MANILA (INQUIRER/ASIA NEWS NETWORK) - After two years of distance learning and with months to go before the resumption of face-to-face classes in November, nine out of 10 Filipino children are still struggling to read simple texts by age 10.
That makes the Philippines one of the countries with the highest rates of "learning poverty" in the East Asia and Pacific region and among lower-middle income economies, the World Bank said in a report released on Friday (July 22).
Learning poverty means being unable to read and understand short, age-appropriate texts by the age of 10.
Based on World Bank estimates, as many as 91 per cent of children in the Philippines at late primary age "are not proficient in reading".
Compared with that of its neighbours in the region, the Philippine learning poverty rate was higher by 56.4 points and more than double the regional average of 34.5 per cent.
It fared even worse among lower-middle income countries, with the figures reflecting an abysmal 80.5-point gap with its peers.
The problem, according to the World Bank, is compounded by the significant number of out-of-school youth.
"In the Philippines, 5 per cent of primary school-aged children are not enrolled in schools. These children are excluded from learning in schools," it said.
As in most other countries, learning poverty is higher for boys than for girls.
The World Bank identified two reasons.
"First, the share of out-of-school children is higher for boys (5.1 per cent) than for girls (4.8 per cent). Second, boys are less likely to achieve minimum proficiency at the end of primary school (91.7 per cent) than girls (89.2 per cent) in the Philippines," it said.
The World Bank considers schoolchildren who are unable to reach minimum proficiency levels in reading tests to be "learning deprived."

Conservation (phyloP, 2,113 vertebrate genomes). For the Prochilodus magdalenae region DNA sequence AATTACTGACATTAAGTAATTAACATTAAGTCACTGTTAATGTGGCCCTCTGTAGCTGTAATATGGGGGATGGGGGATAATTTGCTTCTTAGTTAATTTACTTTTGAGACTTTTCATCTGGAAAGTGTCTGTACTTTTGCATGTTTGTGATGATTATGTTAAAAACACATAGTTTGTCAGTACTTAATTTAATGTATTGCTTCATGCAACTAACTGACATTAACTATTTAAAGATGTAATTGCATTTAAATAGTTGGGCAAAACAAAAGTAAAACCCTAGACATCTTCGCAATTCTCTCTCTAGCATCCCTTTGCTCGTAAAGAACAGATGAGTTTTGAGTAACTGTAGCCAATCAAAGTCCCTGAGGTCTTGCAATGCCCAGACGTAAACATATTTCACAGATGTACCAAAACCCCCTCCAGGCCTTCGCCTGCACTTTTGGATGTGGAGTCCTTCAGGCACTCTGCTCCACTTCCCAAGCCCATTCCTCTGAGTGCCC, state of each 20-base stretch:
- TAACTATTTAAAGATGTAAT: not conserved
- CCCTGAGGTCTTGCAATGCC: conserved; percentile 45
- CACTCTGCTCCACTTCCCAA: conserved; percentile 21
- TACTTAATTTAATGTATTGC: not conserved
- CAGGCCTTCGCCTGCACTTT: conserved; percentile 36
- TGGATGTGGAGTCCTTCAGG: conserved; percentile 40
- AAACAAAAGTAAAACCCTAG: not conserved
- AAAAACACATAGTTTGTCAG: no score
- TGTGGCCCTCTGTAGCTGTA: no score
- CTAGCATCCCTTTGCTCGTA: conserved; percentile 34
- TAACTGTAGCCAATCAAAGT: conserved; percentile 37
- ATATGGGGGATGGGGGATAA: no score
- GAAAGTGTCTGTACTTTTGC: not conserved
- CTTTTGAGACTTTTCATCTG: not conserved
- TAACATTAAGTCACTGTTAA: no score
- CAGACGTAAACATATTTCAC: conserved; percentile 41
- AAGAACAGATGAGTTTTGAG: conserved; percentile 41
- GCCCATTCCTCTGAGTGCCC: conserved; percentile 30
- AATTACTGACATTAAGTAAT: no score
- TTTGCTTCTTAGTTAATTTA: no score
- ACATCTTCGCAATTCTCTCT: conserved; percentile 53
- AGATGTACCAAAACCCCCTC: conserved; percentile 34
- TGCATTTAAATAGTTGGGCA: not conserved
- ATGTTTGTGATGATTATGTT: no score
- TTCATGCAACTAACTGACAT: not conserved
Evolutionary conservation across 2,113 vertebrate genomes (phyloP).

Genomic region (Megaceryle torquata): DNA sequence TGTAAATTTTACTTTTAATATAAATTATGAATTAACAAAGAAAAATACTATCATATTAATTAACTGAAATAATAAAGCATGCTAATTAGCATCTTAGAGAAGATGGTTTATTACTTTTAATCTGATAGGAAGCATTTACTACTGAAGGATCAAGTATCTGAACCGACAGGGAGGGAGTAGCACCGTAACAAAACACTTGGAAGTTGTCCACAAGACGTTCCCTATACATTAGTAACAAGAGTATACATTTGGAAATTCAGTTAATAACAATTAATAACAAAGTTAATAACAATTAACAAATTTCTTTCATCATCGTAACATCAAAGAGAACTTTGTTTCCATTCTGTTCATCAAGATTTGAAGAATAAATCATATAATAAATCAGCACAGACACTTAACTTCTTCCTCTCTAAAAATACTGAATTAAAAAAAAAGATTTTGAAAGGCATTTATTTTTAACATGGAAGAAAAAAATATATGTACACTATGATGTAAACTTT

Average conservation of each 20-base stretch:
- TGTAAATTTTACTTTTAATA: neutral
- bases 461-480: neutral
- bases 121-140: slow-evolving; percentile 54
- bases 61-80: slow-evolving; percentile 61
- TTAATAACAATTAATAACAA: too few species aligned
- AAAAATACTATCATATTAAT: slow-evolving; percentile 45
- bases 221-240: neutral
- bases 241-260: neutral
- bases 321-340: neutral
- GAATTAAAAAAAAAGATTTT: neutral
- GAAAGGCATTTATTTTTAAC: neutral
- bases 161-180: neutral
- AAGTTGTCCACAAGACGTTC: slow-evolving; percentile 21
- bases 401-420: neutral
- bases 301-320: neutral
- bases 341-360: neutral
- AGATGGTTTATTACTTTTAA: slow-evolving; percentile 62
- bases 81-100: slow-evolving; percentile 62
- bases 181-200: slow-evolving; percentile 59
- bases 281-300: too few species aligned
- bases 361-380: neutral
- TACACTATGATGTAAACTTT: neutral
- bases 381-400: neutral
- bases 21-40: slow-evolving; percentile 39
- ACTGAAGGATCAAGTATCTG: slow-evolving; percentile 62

"All children should be able to read by age 10," it said.
"Reading is a gateway for learning as the child progresses through school and, conversely, an inability to read constrains opportunities for further learning. Reading proficiency is also critical for foundational learning in other subjects," it said.
The country's ballooning learning poverty rate coincided with the closure of schools in 2020 and 2021, which forced educational institutions to resort to at-home classes that were either module-based or online.
Vice-President and Education Minister Sara Duterte had issued an order requiring all public and private schools in the country to switch to five-day in-person classes starting Nov 2.
But on Tuesday (July 19), President Ferdinand Marcos Jr said "blended learning" - or a mix of in-person and distance learning classes - would continue beyond Oct 31 in specific areas to be identified by the Education Ministry.
The government said Mr Marcos directed the Education Ministry to intensify preparations and planning, saying that "as much as possible, classes should really be face-to-face".
In its report, the World Bank noted that the Philippines was spending less on public education than its regional and income-level peers.
"Primary education expenditure per child of primary education age in the Philippines is US$569 (S$790), which is 83.5 per cent below the average for the East Asia and Pacific region, and 29.5 per cent below the average for lower-middle income countries," the World Bank said.
Even before the pandemic, the Philippines' underinvestment in education was reflected in its poor performance in global learning assessments, such as the South-east Asia Primary Learning Metrics and Trends in International Mathematics and Science Study in 2019, and the Programme for International Student Assessment in 2018.
Earlier, Economic Planning Secretary Arsenio Balisacan urged the government not only to resume face-to-face schooling but also conduct remedial classes among younger schoolchildren to make up for two years of subpar learning due to the pandemic.
In a report released on Monday (July 18), the Manila-based Asian Development Bank (ADB) also joined calls to extend students' learning time so they could recover from learning losses.
"Additional classroom time can give students the opportunity to cover material missed because of school closures. This can take the form of hours added to the school day, weekend classes, and reducing the breaks between academic years and terms," the ADB said.